Prior to the FDA’s guidance, allulose was required to be included in the ‘Sugars’ and ‘Added Sugars’ lines of the Nutrition Facts panel. From now on, it will continue to be included in the carbohydrate line and labeled simply as allulose in the ingredients list.

“Our regulatory, legal, nutrition, and marketing teams have worked with the FDA to show the potential health benefit that allulose could have for U.S. consumers, if labeled in a clear and appropriate way,” added Storms. “It’s very rewarding to receive this decision and unlock the great potential that allulose has to reduce calories in a significant way while delivering great taste and functionality.”

Almond Inspiration
New almond product introductions across the confectionery, snacks, bakery, bars, and cereal categories make up an 80% share of global almond introductions, according to Innova Market Insights’ 2018 Global New Product Introductions Report as cited by the Almond Board of California. Almonds are also a healthy ingredient; an ounce of almonds contains 6 grams of protein, 4 grams of fiber, 75 milligrams of calcium, and 7.4 milligrams of vitamin E. All of this means greater opportunities for the use of almonds and almond ingredients in food and beverage products.

Rob Corliss, research chef with the Almond Board of California, designed recipes for a variety of almond-based product concepts to highlight the versatility of almond ingredients. A couple worth noting here are a toasted grains and almond beverage and a chewy almond powder cookie. The base of the beverage was, of course, almond milk. To this, Corliss blended in toasted grains, freeze-dried strawberries, freeze-dried dragon fruit powder, and agave for a fruity, thick, and creamy drink perfect for consumption any time of the day. The almond cookie featured creamy almond butter and almond flour. Chickpeas joined in the plant-protein base, and dark chocolate chips added to the indulgence. Cookies like these are perfect as a snack or even for breakfast.

Meat patties and spicesAntioxidants Extend Freshness
Helping to keep foods fresher and safer longer is the focus of Kemin’s clean label solutions. Among the applications showcased at IFT19 was an extensive portfolio of shelf-life solutions for corn and flour tortillas and flatbreads.

“Tortilla manufacturers face a host of challenges and concerns, including food safety, shelf life, texture, appearance, processing, and consumer appeal of their products,” said Courtney Schwartz, marketing director. “Not only do our solutions answer safety, textural, and processing challenges, they can also help tortilla manufacturers meet label-claim goals. Kemin offers cleaner label, non-GMO, and a wide variety of naturally sourced options that support consumer demand for and growth of organic and Non-GMO Project Verified tortilla varieties.”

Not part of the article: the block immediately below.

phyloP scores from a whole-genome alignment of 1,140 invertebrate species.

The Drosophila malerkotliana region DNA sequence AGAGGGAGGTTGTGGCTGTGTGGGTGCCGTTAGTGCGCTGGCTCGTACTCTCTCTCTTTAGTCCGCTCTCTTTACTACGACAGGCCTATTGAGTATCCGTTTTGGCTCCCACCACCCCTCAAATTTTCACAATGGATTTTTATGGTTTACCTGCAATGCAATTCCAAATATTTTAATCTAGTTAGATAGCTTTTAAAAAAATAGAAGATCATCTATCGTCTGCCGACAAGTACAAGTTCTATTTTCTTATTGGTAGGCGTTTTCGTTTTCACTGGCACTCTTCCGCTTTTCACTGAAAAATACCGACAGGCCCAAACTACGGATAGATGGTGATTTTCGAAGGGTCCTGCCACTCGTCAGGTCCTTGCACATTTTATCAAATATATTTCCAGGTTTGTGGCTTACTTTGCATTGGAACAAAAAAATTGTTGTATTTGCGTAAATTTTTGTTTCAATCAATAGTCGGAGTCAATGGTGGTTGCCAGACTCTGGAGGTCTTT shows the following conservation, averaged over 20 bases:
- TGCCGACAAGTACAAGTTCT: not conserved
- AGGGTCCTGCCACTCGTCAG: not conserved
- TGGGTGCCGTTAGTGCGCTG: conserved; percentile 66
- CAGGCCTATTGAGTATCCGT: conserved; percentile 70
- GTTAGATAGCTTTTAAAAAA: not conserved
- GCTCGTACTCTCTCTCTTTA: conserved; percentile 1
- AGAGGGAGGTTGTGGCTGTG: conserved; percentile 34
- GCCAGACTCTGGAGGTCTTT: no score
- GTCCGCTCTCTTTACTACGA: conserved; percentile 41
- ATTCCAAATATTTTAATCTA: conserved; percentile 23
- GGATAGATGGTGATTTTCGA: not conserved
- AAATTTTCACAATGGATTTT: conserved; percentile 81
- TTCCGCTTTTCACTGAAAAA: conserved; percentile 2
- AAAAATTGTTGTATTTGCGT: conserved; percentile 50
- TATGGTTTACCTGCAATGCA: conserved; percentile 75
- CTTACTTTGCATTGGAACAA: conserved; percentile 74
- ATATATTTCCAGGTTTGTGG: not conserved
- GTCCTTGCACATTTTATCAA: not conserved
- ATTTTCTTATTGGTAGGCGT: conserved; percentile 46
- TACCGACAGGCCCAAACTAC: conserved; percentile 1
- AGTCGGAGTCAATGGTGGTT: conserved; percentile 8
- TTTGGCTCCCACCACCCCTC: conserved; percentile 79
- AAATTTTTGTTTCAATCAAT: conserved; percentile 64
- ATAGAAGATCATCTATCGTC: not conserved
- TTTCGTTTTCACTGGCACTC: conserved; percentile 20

Visitors to Kemin’s booth learned about the company’s complete drop-in solutions, which featured blends of several functional ingredients to contribute quality characteristics; enzyme, emulsifier, and gum blends with functional minor/micro ingredient solutions for leavening, softening, and preservation of tortillas; and mold inhibitors in liquid and dry solutions.

Other clean label innovations featured at IFT19 included fat and oil solutions designed for snack food and bakery products, such as Kemin’s GT-FORT, a consumer-friendly line of GRAS plant extracts that assists with oxidation control by significantly delaying lipid oxidation to lengthen shelf life and maintain brand consistency. For meat and poultry challenges, Kemin showcased a robust line of color, flavor, and antimicrobial solutions, making it a one-stop shop for shelf-life extensions and food safety options.

Personalized Nutrition Gets Tasty
Visitors to the IMCD Food & Nutrition booth enjoyed a sampling experience that explored the latest trends in personalized nutrition while showcasing the company’s creative formulations. “Discoveries in Taste” offered mini meals designed to entice adventurous consumers and inspire food formulators to develop their own market innovations.

A Slow Release Protein Recovery Bar featured high-quality, slow-releasing proteins that are ideal for post-workout recovery. Featuring a rich, iced-coffee flavor, the bar was designed as a long-lasting, convenient, and nutritious snack that can be enjoyed after working out or before bed.